Climbing Amok for Records- Pratyoush Onta | 2021-09-24
I won't be surprised if a report of the following kind were to appear in this newspaper some time soon.
"Pravin Newar of Kathmandu, who will be 10 in June, will set out to be the youngest person to summit Mr Everest when he starts his climb of the tallest mountain in the world on 10 April. Talking to reporters at a special press conference, Pravin said that when he was three, Pasang Lhamu Sherpa's summit climb made the news and he has wanted to climb Sagarmatha since then. He emphasized that in addition to being the youngest climber atop the world's highest mountain, he wants to set multiple records. Pravin wants to climb the mountain in 15 hours, wearing the Nepali national dress with the Palpali topi, bettering the previous record by an hour. On top of that he wants to undress at the summit, and leave the national dress at the top of the mountain as souvenir. In addition, Pravin wants to spend 21 hours at the top, bettering the previous record of 20 hours. 'I want to make Nepal proud' added Pravin."
Some aspects of the above report might seem too imaginative or exaggerated to some readers. However, given what we have read in recent times about various Nepalis who want to climb Mt Everest to set one or other record, the fabricated report seems very plausible to me. In other words, the goals of the fictional character Pravin Newar seem to be the logical end of the stated desires of those who want to record new 'victories' over the world's tallest mountain.
If you don't believe me, please take notice of the following reports that have appeared in the newspapers in recent weeks. Kaji Sherpa, who has climbed Mt Everest several times, first made it to the news when he climbed the mountain wearing the Nepali national dress. In October 1998 he was again in the news for having climbed the mountain in 20hrs 24 mins, bettering the previous record set by the French climber, Mark Batard. Kaji had actually wanted to climb the mountain in 18 hours but inclement weather interrupted his 'speed expedition' for about three hours within two hundred meters of the summit. After two months of Kaji's success, three-time summiteer Dawa Chiri Sherpa from Rolwaling told the press that he wanted to climb Sagarmatha in 17 hours.
In mid-March, we then heard of the desire of the seven-time summiteer Babu Chiri Sherpa, who wants to "spend an unprecedented 20 hours atop the 8,848 metre high summit entirely at the mercy of mother nature and that too without using supplementary bottled oxygen supply." At around the same time, newspapers reported about the forthcoming climb of a native of Pokhara, Arvin Timilsina who at 15 wants to be the youngest climber atop Sagarmatha, bettering the previous record (age 17) held by Shambhu Tamang. As a non-climber I do not understand this desire to record new types of victories over the tallest mountain in the world. While for some, the record setting agenda seems to be a competition with others, others claim that their goals emanate from a desire to simply make a claim over a record. Arvin obviously falls in the former category while Dawa Chiri Sherpa falls in the latter. Coming from a family of six brothers, all of whom had climbed Mt. Everest, Dawa was quoted in late December 1998 as saying, "More than competing with Kaji Sherpa I want to do this to fulfill my own desire and the requests of my friends. I am the son of poor [parents]. We don't have much else, except a desire to set a record."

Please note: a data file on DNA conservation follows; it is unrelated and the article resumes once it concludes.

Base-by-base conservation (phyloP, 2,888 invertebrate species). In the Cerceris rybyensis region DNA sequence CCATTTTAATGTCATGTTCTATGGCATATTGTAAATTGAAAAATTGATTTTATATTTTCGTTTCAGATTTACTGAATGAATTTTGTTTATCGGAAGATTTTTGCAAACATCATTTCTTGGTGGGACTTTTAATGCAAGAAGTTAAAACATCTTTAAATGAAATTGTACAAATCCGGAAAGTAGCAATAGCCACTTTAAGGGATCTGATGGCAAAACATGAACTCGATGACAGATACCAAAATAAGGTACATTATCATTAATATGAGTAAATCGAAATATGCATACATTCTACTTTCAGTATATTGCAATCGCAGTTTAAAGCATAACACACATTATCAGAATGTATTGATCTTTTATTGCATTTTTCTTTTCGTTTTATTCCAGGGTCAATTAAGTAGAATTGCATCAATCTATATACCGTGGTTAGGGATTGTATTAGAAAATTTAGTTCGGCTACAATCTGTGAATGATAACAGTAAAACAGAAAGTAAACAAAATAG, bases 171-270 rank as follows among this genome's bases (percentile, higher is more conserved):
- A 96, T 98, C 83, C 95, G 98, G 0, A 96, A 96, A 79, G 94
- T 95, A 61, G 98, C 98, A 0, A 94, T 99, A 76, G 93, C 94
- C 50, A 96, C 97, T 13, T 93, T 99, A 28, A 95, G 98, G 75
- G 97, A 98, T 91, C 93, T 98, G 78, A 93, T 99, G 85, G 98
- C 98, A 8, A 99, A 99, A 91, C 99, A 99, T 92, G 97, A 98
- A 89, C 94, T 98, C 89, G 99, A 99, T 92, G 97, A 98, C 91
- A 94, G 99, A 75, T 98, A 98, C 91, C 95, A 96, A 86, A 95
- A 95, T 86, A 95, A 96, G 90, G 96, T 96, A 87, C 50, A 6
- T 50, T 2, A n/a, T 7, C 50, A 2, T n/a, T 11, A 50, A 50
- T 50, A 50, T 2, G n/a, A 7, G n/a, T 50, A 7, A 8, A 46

For experienced climbers who have been atop Mt. Everest several times, trying to make it to the highest point on earth in a new way might seem like a worthy personal goal. But even then, it seems that some of the new record-setting attempts by these veteran climbers are signs of the climbing fetish gone amok. Staying at the summit for 20 hours without oxygen is one such sign. For neophyte climbers, these attempts are even more of a sure sign of the record-setting fetish gone amok. Consider Arvin's case. He has never climbed above 6000m. Heights above that altitude – referred to as the "Death Zone" in climbing parlance – is what he will have to survive if he wants to succeed.
At this rate, I, for one, think that before too long, we will be reading about a case similar to the fictional character Pravin Newar described at the beginning of this essay. While it is too early to suggest that the Nepali state should come up with a set criteria regarding who is eligible for climbing high mountains, I think it is time that a national debate on the subject be held openly. Climbing as a macho activity and the records associated with it might remain with us despite this debate but some parameters must be drawn to limit the present tendency of climbing amok for record-setting. Apart from stressing the perils of climbing and the high cost borne by communities who have lost a disproportionate number of their members to the mountains, this debate should highlight new themes for discussion. When the Nepali state does not think Arvin is old enough to vote in the forthcoming elections or drive a motorcycle, why should it allow him to climb Sagarmatha (and waive off the necessary royalties)? Isn't his case and those of others who want to set various records and make "Nepal proud" examples of vacuous Nepali nationalism, one that has not, to date, been able to ensure, that high altitude porters work under safe conditions? If so, it is really time to have this debate and mull over some related basic issues. Otherwise climbing gone amok and vacuous nationalism can be a disastrous combination for the society at large.
Published in The Kathmandu Post, 2 April 1999